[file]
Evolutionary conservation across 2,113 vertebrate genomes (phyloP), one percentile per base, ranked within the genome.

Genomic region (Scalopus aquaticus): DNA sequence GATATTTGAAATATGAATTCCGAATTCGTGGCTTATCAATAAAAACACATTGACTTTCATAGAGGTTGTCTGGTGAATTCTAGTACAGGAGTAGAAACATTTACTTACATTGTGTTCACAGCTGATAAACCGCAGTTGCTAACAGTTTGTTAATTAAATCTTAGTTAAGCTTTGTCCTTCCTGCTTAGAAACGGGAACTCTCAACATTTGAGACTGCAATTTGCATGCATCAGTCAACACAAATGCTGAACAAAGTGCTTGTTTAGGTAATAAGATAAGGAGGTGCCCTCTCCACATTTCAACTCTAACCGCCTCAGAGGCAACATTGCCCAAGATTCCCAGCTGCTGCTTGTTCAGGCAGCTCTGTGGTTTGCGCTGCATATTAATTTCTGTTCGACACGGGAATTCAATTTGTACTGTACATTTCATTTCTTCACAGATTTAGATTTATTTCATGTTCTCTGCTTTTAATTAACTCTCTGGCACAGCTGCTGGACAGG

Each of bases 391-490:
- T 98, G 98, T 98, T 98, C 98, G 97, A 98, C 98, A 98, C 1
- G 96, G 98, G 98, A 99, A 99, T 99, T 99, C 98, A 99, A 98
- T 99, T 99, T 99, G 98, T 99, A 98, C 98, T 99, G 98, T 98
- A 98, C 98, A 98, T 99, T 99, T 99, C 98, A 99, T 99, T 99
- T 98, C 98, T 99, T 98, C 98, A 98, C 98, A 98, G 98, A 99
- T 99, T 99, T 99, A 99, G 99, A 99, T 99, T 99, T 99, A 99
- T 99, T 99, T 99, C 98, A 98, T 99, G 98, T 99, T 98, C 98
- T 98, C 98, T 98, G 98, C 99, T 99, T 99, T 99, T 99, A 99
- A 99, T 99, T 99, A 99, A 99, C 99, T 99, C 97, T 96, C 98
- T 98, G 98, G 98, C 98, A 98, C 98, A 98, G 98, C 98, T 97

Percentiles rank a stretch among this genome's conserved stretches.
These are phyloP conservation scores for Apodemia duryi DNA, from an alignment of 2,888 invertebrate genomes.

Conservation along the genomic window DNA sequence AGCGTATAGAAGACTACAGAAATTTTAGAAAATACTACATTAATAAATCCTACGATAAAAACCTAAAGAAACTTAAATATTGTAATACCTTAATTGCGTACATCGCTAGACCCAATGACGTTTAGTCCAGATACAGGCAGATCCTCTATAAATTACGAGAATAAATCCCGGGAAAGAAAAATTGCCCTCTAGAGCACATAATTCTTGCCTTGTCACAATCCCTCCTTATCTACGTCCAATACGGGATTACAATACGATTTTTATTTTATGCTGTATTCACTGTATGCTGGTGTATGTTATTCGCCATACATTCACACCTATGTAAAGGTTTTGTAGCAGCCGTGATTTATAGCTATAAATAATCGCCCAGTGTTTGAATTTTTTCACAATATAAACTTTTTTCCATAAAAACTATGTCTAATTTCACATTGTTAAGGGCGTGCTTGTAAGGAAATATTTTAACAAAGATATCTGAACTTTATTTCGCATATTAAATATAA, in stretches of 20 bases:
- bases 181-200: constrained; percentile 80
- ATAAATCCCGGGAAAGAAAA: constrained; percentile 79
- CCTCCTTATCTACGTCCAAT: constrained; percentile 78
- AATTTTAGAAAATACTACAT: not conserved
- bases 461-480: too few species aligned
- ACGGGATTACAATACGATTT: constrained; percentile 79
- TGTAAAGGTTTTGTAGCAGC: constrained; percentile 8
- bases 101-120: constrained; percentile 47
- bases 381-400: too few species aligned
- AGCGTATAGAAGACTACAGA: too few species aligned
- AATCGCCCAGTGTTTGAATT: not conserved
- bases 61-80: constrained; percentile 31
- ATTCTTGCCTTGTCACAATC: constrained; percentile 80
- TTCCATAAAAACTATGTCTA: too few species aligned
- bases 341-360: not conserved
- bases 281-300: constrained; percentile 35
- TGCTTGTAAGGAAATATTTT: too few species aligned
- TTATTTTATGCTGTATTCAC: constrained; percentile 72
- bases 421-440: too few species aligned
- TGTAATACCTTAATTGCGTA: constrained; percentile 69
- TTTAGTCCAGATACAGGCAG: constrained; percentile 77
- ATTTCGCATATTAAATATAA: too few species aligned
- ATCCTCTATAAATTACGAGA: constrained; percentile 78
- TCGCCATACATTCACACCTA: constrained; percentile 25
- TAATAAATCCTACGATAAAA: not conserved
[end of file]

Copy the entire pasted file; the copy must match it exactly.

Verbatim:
Evolutionary conservation across 2,113 vertebrate genomes (phyloP), one percentile per base, ranked within the genome.

Genomic region (Scalopus aquaticus): DNA sequence GATATTTGAAATATGAATTCCGAATTCGTGGCTTATCAATAAAAACACATTGACTTTCATAGAGGTTGTCTGGTGAATTCTAGTACAGGAGTAGAAACATTTACTTACATTGTGTTCACAGCTGATAAACCGCAGTTGCTAACAGTTTGTTAATTAAATCTTAGTTAAGCTTTGTCCTTCCTGCTTAGAAACGGGAACTCTCAACATTTGAGACTGCAATTTGCATGCATCAGTCAACACAAATGCTGAACAAAGTGCTTGTTTAGGTAATAAGATAAGGAGGTGCCCTCTCCACATTTCAACTCTAACCGCCTCAGAGGCAACATTGCCCAAGATTCCCAGCTGCTGCTTGTTCAGGCAGCTCTGTGGTTTGCGCTGCATATTAATTTCTGTTCGACACGGGAATTCAATTTGTACTGTACATTTCATTTCTTCACAGATTTAGATTTATTTCATGTTCTCTGCTTTTAATTAACTCTCTGGCACAGCTGCTGGACAGG

Each of bases 391-490:
- T 98, G 98, T 98, T 98, C 98, G 97, A 98, C 98, A 98, C 1
- G 96, G 98, G 98, A 99, A 99, T 99, T 99, C 98, A 99, A 98
- T 99, T 99, T 99, G 98, T 99, A 98, C 98, T 99, G 98, T 98
- A 98, C 98, A 98, T 99, T 99, T 99, C 98, A 99, T 99, T 99
- T 98, C 98, T 99, T 98, C 98, A 98, C 98, A 98, G 98, A 99
- T 99, T 99, T 99, A 99, G 99, A 99, T 99, T 99, T 99, A 99
- T 99, T 99, T 99, C 98, A 98, T 99, G 98, T 99, T 98, C 98
- T 98, C 98, T 98, G 98, C 99, T 99, T 99, T 99, T 99, A 99
- A 99, T 99, T 99, A 99, A 99, C 99, T 99, C 97, T 96, C 98
- T 98, G 98, G 98, C 98, A 98, C 98, A 98, G 98, C 98, T 97

Percentiles rank a stretch among this genome's conserved stretches.
These are phyloP conservation scores for Apodemia duryi DNA, from an alignment of 2,888 invertebrate genomes.

Conservation along the genomic window DNA sequence AGCGTATAGAAGACTACAGAAATTTTAGAAAATACTACATTAATAAATCCTACGATAAAAACCTAAAGAAACTTAAATATTGTAATACCTTAATTGCGTACATCGCTAGACCCAATGACGTTTAGTCCAGATACAGGCAGATCCTCTATAAATTACGAGAATAAATCCCGGGAAAGAAAAATTGCCCTCTAGAGCACATAATTCTTGCCTTGTCACAATCCCTCCTTATCTACGTCCAATACGGGATTACAATACGATTTTTATTTTATGCTGTATTCACTGTATGCTGGTGTATGTTATTCGCCATACATTCACACCTATGTAAAGGTTTTGTAGCAGCCGTGATTTATAGCTATAAATAATCGCCCAGTGTTTGAATTTTTTCACAATATAAACTTTTTTCCATAAAAACTATGTCTAATTTCACATTGTTAAGGGCGTGCTTGTAAGGAAATATTTTAACAAAGATATCTGAACTTTATTTCGCATATTAAATATAA, in stretches of 20 bases:
- bases 181-200: constrained; percentile 80
- ATAAATCCCGGGAAAGAAAA: constrained; percentile 79
- CCTCCTTATCTACGTCCAAT: constrained; percentile 78
- AATTTTAGAAAATACTACAT: not conserved
- bases 461-480: too few species aligned
- ACGGGATTACAATACGATTT: constrained; percentile 79
- TGTAAAGGTTTTGTAGCAGC: constrained; percentile 8
- bases 101-120: constrained; percentile 47
- bases 381-400: too few species aligned
- AGCGTATAGAAGACTACAGA: too few species aligned
- AATCGCCCAGTGTTTGAATT: not conserved
- bases 61-80: constrained; percentile 31
- ATTCTTGCCTTGTCACAATC: constrained; percentile 80
- TTCCATAAAAACTATGTCTA: too few species aligned
- bases 341-360: not conserved
- bases 281-300: constrained; percentile 35
- TGCTTGTAAGGAAATATTTT: too few species aligned
- TTATTTTATGCTGTATTCAC: constrained; percentile 72
- bases 421-440: too few species aligned
- TGTAATACCTTAATTGCGTA: constrained; percentile 69
- TTTAGTCCAGATACAGGCAG: constrained; percentile 77
- ATTTCGCATATTAAATATAA: too few species aligned
- ATCCTCTATAAATTACGAGA: constrained; percentile 78
- TCGCCATACATTCACACCTA: constrained; percentile 25
- TAATAAATCCTACGATAAAA: not conserved